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Gallery
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An European man with a cane and pipe and what appears to be a small dog on his shoulder
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The dandy rahaj keeps an eye on the melancholy Englishman playing the accordion
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These doors and windows were fascinating. Couldn’t stop clicking them
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Guess who?
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A city full of havelis as seen from the terrace of Bhagton ki Chhoti Haveli

For our last haveli, we came back to Morarka where we had started the walk from, and walked past it to Dr Ramnath A Podar Haveli Museum. As the name suggests, not only is this a haveli but it is also a museum on Shekhawati and  Shekhawati’s culture. This is one of the best preserved havelis around. In fact at times, one tends to feel that maybe it is a little too looked after. Various rooms of the haveli have been converted into individual galleries displaying musical instruments, models of forts of Rajasthan, headgear, etc.

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Read the board!
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The exquisite doorway to the haveli. The caretaker will point out (with much pride) that an image of the gateway was once adorned the cover of Air India’s in-flight magazine!
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The details are simply mind-boggling
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A closer look at the doorway
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Another attraction of the haveli – an elephant made entirely of ladies!
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Painted walls of the baithak
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Looking into the inside courtyard
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Painted niches depict the playful nature of Krishna
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The inside courtyard
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First floor corridor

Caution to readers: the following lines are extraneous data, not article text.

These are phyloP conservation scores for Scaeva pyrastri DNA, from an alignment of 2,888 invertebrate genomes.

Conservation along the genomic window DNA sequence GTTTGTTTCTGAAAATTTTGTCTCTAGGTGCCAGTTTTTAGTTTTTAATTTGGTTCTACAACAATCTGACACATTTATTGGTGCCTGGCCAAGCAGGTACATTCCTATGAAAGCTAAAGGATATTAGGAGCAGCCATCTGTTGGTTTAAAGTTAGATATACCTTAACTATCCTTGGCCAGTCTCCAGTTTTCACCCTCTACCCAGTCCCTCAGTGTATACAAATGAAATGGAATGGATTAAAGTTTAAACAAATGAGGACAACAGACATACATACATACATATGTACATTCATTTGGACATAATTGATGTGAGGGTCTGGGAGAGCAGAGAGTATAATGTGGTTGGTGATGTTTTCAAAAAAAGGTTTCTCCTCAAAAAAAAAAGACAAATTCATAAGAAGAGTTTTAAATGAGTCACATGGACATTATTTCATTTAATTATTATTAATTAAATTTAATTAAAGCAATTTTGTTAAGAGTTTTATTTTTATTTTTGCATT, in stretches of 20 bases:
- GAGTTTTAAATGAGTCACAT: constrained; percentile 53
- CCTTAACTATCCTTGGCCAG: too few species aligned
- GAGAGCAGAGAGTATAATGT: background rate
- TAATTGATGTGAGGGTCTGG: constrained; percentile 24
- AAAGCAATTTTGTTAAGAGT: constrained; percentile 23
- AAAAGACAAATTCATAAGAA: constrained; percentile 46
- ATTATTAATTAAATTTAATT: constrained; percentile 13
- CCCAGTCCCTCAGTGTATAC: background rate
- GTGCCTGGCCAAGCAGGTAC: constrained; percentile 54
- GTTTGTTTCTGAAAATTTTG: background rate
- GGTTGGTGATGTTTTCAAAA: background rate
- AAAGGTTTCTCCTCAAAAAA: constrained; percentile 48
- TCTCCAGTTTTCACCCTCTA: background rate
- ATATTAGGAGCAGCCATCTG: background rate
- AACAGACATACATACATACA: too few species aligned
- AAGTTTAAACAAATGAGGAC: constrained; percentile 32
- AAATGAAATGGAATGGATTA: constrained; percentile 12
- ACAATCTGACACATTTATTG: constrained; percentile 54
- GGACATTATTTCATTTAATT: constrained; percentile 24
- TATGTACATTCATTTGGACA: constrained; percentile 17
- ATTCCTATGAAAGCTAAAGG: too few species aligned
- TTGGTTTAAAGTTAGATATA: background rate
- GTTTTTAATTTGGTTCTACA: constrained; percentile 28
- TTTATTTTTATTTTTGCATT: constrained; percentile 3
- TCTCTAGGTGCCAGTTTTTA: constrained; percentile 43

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Some frames just make themselves
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Beautiful afternoon light streams in

For each haveli we managed to visit, we skipped two. It is amazing how this corner of the country produced so many families with so much wealth. In the post, we will look at some photographs from the rural (not that Nawalgarh can be called ‘urban’) part of Shekhawati. Expect colours!

17 thoughts on “A slice of Shekhawati: Nawalgarh

  1. There are 32 Thikanas, in total, in the Shekhawati region comprising districts of Churu, Jhunjhunu and Sikar. I have visited and documented 24 since 1996. There have been 6 visits of various thikanas in total and half of them repeat after a gap of on average 6-10 years. I found out that decorative features such as paintings in half the number of havelis have deteriorated in addition to the fact that these dwellings have shown signs of structural distress and physical stress. The unscrupulous use of spaces within and outside havelis have played havoc. There is no scheme of promoting good and enduring practices for the preservation of the land of painted havelis. In another thirty years 90 per cent of this heritage will get lost.

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  2. The exhaust fumes of havelis, metalling the street with RCC and tarcoal have stuffed the streets and the natural contact of the sand below with the ambient temperature and moisture has been lost with the result that the water has seeped up the walls. The average rate of demolition of these structures as came to be noticed in Ratangadh, Sujangadh, Nawalgadh, Fatehpur etc. might be 20 per year.

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  3. M a great lover of History…It use to fascinate when i was 1o years old, and thats the reason I left back Mumbai after living for 30 years and settled down in my hometown Nawalgarh. Great capture and keep up the good work my friend. !!!1